Diversify to reduce risk
James is research director at Intelligent Investor and author of Value: Intelligent Investor’s Guide to Finding Hidden Gems on the Sharemarket
It’s great that you’re making such good use of the wealth you’ve built up but remember that it’s got to last. Life expectancies are increasing and you could be in for a lot of sailing! I’ll leave the overall wealth advice – including the vehicles through which to invest – to others and stick to the share portfolio.
It’s generally best to have at least a dozen stocks (probably more) to provide diversification, so on its own this portfolio will probably be a bit too concentrated. It’s not just about the number of stocks but their percentage weighting. Held equally, they’d each be 10%, which is high, but if any are well above this then it could bring in a lot of risk.
There might also be significant sector concentrations. For example, we recommend keeping your overall bank exposure below 20%, or closer to 10% for conservative investors. With both CBA and NAB, you could be well above this. Having both Wesfarmers and Woolworths might also leave you overexposed to retail.
However, you have to consider all this in terms of your overall wealth. If the portfolio is only a 30th of your total net worth then even a 30% weighting in this stock portfolio would only translate to 1% of everything taken together. Bear in mind, though, that your other equity investments could have similar concentrations, particularly in the banks. You should think about it altogether to get an idea of your overall exposures.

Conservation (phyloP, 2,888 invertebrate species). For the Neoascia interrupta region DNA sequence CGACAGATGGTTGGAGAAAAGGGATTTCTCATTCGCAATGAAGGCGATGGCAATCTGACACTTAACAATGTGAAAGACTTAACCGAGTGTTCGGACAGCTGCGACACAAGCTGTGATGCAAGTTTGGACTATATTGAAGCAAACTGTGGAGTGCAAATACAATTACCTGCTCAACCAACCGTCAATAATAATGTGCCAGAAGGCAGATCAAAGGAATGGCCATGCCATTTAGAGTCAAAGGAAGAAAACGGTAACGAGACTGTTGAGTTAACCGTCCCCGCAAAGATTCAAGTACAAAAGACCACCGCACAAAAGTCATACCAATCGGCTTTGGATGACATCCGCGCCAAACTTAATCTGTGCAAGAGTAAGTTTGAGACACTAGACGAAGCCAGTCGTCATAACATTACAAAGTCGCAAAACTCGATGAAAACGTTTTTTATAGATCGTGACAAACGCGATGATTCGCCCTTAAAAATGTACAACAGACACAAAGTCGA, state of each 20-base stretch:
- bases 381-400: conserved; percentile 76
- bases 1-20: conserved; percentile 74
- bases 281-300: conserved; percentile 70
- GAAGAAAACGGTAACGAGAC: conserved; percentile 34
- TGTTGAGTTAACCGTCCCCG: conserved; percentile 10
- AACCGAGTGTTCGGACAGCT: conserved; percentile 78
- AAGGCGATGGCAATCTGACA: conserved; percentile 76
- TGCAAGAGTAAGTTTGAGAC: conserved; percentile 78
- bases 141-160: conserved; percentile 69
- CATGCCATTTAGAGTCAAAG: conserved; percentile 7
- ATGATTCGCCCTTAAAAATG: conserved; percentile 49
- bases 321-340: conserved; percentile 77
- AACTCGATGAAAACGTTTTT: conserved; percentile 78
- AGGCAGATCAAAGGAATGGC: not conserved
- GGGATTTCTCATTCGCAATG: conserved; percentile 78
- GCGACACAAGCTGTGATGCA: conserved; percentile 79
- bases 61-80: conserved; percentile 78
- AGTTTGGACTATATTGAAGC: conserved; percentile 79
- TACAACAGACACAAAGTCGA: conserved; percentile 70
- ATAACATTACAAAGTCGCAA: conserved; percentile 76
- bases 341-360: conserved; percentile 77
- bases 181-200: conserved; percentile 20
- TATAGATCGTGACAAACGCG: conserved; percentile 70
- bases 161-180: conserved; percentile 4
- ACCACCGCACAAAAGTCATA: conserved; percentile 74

It’s also worth noting that all these are Australian stocks. Given that you’re considering retiring abroad, it will probably make sense to have plenty of international exposure, so check to see that you’re getting this from your other investments.
You could use the extra $100,000 to fill in the gaps and broaden your diversification. It’s true that stocks can be volatile but over the long term they tend to provide higher returns than bonds and cash. Having retired early, you need to keep a long-term focus. Property may also be a good option for getting specific exposure to a particular country if you’re serious about finally settling there.
In terms of the actual stocks, we have “hold” recommendations on them all, except Centuria, which we don’t cover. Sonic Healthcare, Wesfarmers and Woolworths are close to our buy prices, while Telstra is getting towards a point where we might sell.
Bear in mind that price and value will move about, and our recommendations will change over time. That needn’t worry you unduly. Good investing is generally lazy investing – too much activity often does more harm than good.
The less balanced your portfolio is to begin with, though, the more quickly it could get more unbalanced. If you’re going to go months without looking at it, then you’ll probably want to consider either a fully passive strategy or finding someone to manage your portfolio actively.